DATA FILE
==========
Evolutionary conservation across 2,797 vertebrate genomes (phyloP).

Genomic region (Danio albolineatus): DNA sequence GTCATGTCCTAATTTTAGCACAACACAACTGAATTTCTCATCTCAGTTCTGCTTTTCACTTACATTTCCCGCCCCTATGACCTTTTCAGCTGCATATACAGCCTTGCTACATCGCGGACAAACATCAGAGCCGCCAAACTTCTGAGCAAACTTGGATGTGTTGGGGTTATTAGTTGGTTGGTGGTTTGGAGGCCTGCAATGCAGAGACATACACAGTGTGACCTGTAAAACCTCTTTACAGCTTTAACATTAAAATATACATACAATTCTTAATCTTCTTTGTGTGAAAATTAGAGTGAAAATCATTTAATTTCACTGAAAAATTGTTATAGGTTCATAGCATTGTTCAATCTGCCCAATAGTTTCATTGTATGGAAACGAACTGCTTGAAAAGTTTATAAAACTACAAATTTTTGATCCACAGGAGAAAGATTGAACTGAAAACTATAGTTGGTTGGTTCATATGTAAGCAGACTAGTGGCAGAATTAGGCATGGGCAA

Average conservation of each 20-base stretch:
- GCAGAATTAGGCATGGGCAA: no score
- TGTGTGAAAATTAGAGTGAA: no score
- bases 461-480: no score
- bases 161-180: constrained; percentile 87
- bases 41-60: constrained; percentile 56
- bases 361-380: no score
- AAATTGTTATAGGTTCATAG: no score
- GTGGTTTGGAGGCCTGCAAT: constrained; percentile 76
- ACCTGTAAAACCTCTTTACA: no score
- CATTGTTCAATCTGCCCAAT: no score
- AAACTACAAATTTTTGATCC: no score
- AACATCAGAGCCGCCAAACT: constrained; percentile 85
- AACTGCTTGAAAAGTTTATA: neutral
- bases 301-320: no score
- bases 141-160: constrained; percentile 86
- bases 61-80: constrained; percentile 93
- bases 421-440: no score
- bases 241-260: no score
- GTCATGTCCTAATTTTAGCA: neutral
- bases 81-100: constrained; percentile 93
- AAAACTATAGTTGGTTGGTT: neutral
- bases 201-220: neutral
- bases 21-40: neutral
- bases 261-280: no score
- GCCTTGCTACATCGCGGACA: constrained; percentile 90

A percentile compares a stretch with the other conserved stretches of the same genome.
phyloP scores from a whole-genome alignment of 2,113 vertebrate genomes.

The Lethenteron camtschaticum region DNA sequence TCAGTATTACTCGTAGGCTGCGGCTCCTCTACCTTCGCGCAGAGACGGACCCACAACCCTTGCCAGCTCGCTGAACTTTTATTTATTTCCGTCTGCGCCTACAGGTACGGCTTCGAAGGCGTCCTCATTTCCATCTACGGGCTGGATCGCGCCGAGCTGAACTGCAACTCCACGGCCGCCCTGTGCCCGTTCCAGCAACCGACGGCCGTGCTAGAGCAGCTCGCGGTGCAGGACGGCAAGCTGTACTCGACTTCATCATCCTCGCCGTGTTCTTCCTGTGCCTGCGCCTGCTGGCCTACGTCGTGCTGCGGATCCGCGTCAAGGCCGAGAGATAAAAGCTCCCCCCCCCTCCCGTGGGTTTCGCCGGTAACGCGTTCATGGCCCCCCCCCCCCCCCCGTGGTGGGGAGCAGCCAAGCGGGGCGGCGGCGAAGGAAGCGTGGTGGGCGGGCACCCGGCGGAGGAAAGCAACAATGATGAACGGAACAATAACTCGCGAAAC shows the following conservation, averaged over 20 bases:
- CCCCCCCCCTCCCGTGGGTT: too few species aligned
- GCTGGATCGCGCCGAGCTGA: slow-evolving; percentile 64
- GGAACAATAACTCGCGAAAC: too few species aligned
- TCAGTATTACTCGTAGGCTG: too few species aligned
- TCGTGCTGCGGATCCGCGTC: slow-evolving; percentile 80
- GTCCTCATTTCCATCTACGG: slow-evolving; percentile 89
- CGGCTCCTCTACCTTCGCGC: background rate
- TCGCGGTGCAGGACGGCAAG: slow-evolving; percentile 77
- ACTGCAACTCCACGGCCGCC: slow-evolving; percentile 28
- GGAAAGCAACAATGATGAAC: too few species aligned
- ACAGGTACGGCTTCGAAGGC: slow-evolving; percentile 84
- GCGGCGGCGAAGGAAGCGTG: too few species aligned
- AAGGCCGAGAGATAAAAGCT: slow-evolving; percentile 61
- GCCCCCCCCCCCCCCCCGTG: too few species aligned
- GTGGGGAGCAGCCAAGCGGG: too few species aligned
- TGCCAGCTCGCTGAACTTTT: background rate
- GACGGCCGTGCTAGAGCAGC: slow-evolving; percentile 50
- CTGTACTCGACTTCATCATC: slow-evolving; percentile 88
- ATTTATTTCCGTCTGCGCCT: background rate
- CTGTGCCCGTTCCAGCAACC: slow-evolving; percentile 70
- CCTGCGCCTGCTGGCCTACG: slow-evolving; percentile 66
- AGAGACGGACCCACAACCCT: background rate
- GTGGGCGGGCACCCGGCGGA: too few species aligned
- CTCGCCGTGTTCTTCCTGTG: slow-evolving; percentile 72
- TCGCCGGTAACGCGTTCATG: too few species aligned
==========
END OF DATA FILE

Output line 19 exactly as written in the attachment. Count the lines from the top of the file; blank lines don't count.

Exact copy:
- bases 61-80: constrained; percentile 93